Environmental effects of the pasture-sugarcane conversion and pasture intensification

Researcher at LAEG: Gisela de Aragão Umbuzeiro

Main Researcher: Luiz Antônio Martinelli

Duration: March/2017 – February/2018

Supported by: The Sao Paulo Research Foundation (FAPESP)

Members: Gisela de Aragão Umbuzeiro, Arnaldo Alves Cardoso, Luiz Antônio Martinelli, Cassiana Carolina Montagner Raimundo, Evaldo Luiz Gaeta Espíndola, Luis Cesar Schiesari, Janaína Braga do Carmo, Heitor Cantarella, Eiko Eurya Kuramae, Katia Maria Paschoaletto Micchi de Barros Ferraz, Plinio Barbosa de Camargo, Silvio Frosini de Barros Ferraz, Marcelo Zacharias Moreira, Jorge Marcos de Moraes, Robson Willians da Costa Silva, Paulo Inacio de Knegt López de Prado, Raffaella Rossetto, Anjaína Fernandes de Albuquerque, Rhaul de Oliveira

Support Type: Regular Research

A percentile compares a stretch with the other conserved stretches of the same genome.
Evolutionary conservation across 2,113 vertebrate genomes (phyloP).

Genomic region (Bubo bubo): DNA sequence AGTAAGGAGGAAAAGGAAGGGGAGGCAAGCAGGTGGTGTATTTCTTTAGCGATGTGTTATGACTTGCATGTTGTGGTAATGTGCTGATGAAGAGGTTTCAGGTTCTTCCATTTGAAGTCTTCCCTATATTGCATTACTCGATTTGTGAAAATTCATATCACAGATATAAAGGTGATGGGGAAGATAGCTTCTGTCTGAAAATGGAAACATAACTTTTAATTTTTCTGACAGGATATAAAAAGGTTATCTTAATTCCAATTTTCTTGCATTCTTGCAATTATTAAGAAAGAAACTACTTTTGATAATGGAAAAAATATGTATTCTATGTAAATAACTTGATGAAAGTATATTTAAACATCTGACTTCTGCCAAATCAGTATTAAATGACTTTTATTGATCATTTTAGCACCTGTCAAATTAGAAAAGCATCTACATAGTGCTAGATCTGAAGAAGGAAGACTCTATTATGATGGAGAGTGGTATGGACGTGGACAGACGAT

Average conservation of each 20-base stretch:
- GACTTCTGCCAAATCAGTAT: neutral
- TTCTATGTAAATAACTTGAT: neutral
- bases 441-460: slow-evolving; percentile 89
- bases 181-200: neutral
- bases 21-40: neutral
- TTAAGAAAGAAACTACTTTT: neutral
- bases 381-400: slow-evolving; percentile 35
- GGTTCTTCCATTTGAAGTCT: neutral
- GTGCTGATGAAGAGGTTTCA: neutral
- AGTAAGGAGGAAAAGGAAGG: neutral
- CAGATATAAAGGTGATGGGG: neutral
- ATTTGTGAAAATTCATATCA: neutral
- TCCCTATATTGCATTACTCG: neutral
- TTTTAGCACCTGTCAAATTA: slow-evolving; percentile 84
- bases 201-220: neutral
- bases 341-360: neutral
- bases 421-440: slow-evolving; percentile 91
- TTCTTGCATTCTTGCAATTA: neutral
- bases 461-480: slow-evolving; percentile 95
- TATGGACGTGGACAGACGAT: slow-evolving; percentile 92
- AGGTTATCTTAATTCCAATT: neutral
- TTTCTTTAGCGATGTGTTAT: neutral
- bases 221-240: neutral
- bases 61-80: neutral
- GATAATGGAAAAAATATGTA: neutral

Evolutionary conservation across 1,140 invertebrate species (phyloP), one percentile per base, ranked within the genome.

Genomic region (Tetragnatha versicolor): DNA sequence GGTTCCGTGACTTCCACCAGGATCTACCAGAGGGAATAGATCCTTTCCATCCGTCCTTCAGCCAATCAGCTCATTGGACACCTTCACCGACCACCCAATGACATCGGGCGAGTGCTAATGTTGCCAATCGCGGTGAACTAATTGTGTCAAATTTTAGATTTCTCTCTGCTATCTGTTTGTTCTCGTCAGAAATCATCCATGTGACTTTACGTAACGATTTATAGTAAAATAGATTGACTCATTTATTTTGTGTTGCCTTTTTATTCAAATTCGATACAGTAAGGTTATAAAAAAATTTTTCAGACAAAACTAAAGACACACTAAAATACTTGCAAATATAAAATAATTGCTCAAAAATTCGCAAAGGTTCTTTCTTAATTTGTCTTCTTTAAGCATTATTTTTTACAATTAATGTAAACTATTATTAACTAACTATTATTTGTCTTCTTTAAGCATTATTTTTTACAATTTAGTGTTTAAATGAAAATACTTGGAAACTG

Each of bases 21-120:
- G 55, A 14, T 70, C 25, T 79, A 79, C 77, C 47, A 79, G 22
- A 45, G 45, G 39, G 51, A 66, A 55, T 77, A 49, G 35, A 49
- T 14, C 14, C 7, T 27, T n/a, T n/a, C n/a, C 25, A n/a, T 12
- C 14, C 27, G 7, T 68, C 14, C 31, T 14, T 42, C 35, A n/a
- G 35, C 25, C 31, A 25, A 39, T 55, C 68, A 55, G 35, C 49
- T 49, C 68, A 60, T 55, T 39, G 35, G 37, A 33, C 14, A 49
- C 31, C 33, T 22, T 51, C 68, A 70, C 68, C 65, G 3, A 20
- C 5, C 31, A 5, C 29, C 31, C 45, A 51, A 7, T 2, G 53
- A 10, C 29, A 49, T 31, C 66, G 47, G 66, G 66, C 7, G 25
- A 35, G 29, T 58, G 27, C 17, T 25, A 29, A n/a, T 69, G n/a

Sugarcane ethanol is an alcohol-based renewable biofuel produced by the fermentation of sugarcane extract and molasses, and Brazil is the world’s largest producer of it. Brazil is also the largest producer of sugar; hence, sugarcane agriculture in the country is quite extensive, covering an area of about 10 million ha of arable land and ranking as the third largest crop after corn and soybean. Looking back, there is no doubt that Brazil’s successful use of sugarcane significantly reduced the country’s oil dependency, increased energy security, contributed to a thriving economy, and positioned Brazil as a world leader in the biofuel sector. In recent years, the increases in bioethanol consumption in the country and the production of bioelectricity from sugarcane solid waste have also reduced GHG emissions considerably. However, growing concerns about the social and environmental costs associated with ethanol production at a large scale have led to the development of indicators of environmental sustainability that allow quantifying both costs and benefits of biofuels benefits to society. The criteria adopted to assess biofuel sustainability are quite comprehensive and should help society to realize the benefits of biofuels. Nevertheless, our knowledge about the impacts of sugarcane ethanol produced in Brazil is still limited, especially for water and soils, and presents a serious obstacle in assessing sugarcane biofuel sustainability. One of the premises is that land requirements for biofuel should not exert extra pressure on native ecosystems or compete with food production by using the best agricultural lands. This premise implies that the expansion of biofuel crops like sugarcane should proceed without future clearings or without advancing over food crops. One alternative that has been considered to avoid clearing of native vegetation of Brazilian biomes is to expand energy crops in degraded or underutilized pasturelands. In order to free pastureland for other uses, the same number of animal heads, including future expansions, should be accommodated in an area smaller area by stocking rates (number of animals per hectare). We called this process “pasture intensification”. Land use intensification to produce increase animal production per unit of pastureland or to convert pastureland to sugarcane has to be implemented in a way that preserves basic ecosystem integrity and maximizes the provision of ecosystem services. In order to do that, a set of environmental management practices conducive to that goal are needed. Based on this previous discussion, the goal of this project is to assess the environmental consequences of two major land intensifications that are critical for Brazil and the development of the bioenergy industry in other subtropical and tropical areas: the conversion of pasturelands to sugarcane fields, and the intensification in pastureland management that, potentially, enables such conversion. Our ultimate goal is to provide a series of management practices that would preserve the environmental integrity, and maximize ecosystem services. More specifically we will address how land intensification affects the water, carbon, nitrogen and phosphorus dynamics, and how pollution (pesticides) and fragmentation from agriculture affect ecosystems functioning. In order to achieve such goal we propose the follow components of the project: (i) a set of paired field experiments where pasturelands plots will be intensified to increase the animal product output per unit area or converted to sugarcane fields with the purpose of investigating changes in nutrients and contaminants dynamics; (ii) at watershed level (100 to 1,000 ha), a series of studies to assess the effect of agricultural intensification on the landscape ecology and water cycle. (AU)